28 Oct 2019

Redemptoris Mater Seminary

Part of the genius of Christianity over the centuries has been its ability to take to itself a whole menagerie of ideas that come from outside it. In our own age the analytical philosophy, democratic politics, capitalist economics, Marxist analysis, human rights advocacy, feminist critique and psychological consciousness – all prominent in the secular world – are not only criticized by Christians but to some extent were originally inspired by Christianity or subsequently ‘baptized’ and incorporated into it – with various degrees of success. Following Swedish teen Greta Thunberg’s apocalyptic speech at the United Nations, the ‘Climate Strikes’ she inspired that drew tens of thousands of school students around Australia last month, the more troublesome tactics of the ‘Extinction Rebellion’ movement and our own Synod on the Amazon that wound up on the weekend, we cannot but consider one of the most recent examples of this: ecologism.

It’s almost trite to observe that environmentalism has become a substitute religion for some who’ve abandoned traditional faith. Michael Crichton, the best-selling author of Jurassic Park, The Andromeda Strain and other classics, spoke before he died of environmentalism as “the religion of choice for urban atheists”, a religion that ‘remaps’ Judeo-Christian beliefs along these lines: “There’s an initial Eden, a paradise, a state of grace and unity with nature. There’s a fall from grace into a state of pollution, as a result of eating from the tree of knowledge, and as a result of our actions there is a judgment day coming for us all. We are all energy sinners, doomed to die, unless we seek salvation, which is now called sustainability. Sustainability is salvation in the church of the environment. Just as organic food is its communion, that pesticide-free wafer that the right people with the right beliefs, imbibe.” The adherents of this faith demonstrate quasi-religious dogmatism and zeal, priests and priestesses, creeds and even rituals.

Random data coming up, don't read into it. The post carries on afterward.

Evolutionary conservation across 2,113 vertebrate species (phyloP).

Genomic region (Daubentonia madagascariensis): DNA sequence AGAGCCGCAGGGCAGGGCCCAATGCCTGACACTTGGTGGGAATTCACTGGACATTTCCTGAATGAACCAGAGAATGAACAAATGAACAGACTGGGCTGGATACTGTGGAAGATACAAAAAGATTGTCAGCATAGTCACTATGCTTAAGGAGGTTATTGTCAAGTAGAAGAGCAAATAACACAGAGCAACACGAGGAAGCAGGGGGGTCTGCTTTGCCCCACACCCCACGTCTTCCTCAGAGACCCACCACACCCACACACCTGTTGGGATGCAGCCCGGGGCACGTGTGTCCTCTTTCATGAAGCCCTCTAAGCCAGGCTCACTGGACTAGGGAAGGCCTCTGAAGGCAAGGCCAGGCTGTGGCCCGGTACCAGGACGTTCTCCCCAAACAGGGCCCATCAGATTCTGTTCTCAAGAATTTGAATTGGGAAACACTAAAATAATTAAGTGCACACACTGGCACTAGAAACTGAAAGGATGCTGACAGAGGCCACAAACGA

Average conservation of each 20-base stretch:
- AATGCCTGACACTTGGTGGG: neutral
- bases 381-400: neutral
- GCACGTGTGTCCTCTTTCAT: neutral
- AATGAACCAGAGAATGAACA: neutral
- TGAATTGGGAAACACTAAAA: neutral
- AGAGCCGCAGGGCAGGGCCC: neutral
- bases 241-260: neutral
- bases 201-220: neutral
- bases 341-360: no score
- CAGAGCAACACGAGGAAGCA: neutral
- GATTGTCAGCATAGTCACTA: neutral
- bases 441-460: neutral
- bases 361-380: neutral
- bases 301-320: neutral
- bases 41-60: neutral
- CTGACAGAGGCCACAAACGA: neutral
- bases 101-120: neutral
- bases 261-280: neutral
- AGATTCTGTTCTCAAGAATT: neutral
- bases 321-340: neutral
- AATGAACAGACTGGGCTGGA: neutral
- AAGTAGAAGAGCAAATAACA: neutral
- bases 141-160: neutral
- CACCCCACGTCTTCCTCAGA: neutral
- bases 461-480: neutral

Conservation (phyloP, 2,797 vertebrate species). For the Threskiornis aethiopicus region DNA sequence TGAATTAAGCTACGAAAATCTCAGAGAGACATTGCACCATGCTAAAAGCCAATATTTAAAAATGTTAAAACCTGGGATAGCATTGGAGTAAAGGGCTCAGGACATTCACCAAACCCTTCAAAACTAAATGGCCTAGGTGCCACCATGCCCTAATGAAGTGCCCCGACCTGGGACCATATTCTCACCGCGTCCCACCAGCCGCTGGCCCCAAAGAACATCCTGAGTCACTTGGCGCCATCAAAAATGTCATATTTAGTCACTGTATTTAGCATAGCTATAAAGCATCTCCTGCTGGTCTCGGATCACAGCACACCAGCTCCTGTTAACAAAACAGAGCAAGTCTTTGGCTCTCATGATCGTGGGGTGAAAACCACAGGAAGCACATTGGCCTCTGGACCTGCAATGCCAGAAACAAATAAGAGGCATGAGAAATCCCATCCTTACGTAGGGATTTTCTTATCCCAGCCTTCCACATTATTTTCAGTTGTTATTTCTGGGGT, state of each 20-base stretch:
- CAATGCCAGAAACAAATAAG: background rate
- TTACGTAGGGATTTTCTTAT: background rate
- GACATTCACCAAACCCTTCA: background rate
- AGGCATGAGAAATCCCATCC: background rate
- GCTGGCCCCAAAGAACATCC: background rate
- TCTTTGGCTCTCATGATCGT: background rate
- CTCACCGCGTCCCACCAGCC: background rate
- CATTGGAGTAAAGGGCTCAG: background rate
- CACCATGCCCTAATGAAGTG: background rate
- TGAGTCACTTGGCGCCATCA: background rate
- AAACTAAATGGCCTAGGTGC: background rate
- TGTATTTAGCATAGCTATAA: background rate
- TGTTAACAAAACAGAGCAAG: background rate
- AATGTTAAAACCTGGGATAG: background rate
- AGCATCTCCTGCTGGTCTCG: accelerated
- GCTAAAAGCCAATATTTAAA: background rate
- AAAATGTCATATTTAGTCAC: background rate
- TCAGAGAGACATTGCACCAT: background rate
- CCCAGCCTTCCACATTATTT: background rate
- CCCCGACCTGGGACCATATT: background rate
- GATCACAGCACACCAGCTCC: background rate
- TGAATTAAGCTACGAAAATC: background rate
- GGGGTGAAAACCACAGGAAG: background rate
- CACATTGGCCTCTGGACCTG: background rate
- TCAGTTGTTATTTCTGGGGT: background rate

Thus various perhaps ‘ecotheologies’ and ‘creation spiritualities’ are now confessed by the theologically fashionable: always either romantic or apocalyptic or both, often eclectic, sometimes flirting with pre-Christian animism or post-Christian pantheism. But there are also some serious-minded Christians, including our present Holy Father, now reflecting on the implications of the rise of the green movement for Christian thinking and doing. This is supported, of course, by a long tradition of Christian social teaching on stewardship of creation, the importance of global solidarity, and duties to future generations. As with the mediaeval synthesis of Aristotelian philosophy and Augustinian theology or the more revent synthesis of Marxist analysis and biblical exegesis in liberation theology, some react to the green turn in theology with immediate hostility; others with blind and unadulterated enthusiasm; and yet others with interest, caution or ambivalence.

Tonight’s epistle is the favourite of ecotheologians (Rom 8:18-25). They consider it a rare moment, amidst so much anthropocentric, environment-exploiting religion, of a very different tune. Paul here celebrates the beauty of a cosmos giving birth and revealing ‘the freedom and glory of the children of God’. He seems to suggest, perhaps more powerfully than anywhere else in Scripture, that creation is not just a plaything to be used up at our whim, but a work of art with value in itself, with a future under grace, and the context for our flourishing.

Such a reading of our epistle certainly suits the current mood, with its horror at environmental degradation, resource depletion, and climate effects such as extreme weather events, water shortages, dying coral reefs, rising sea-levels and a burning Amazon jungle. Creation is certainly groaning under the weight of human mismanagement. This text also sits comfortably with the Christian challenge to the dehumanizing and globally fatal values of acquisitive materialism and throw-away consumerism, proposing instead a greater reverence for the natural world.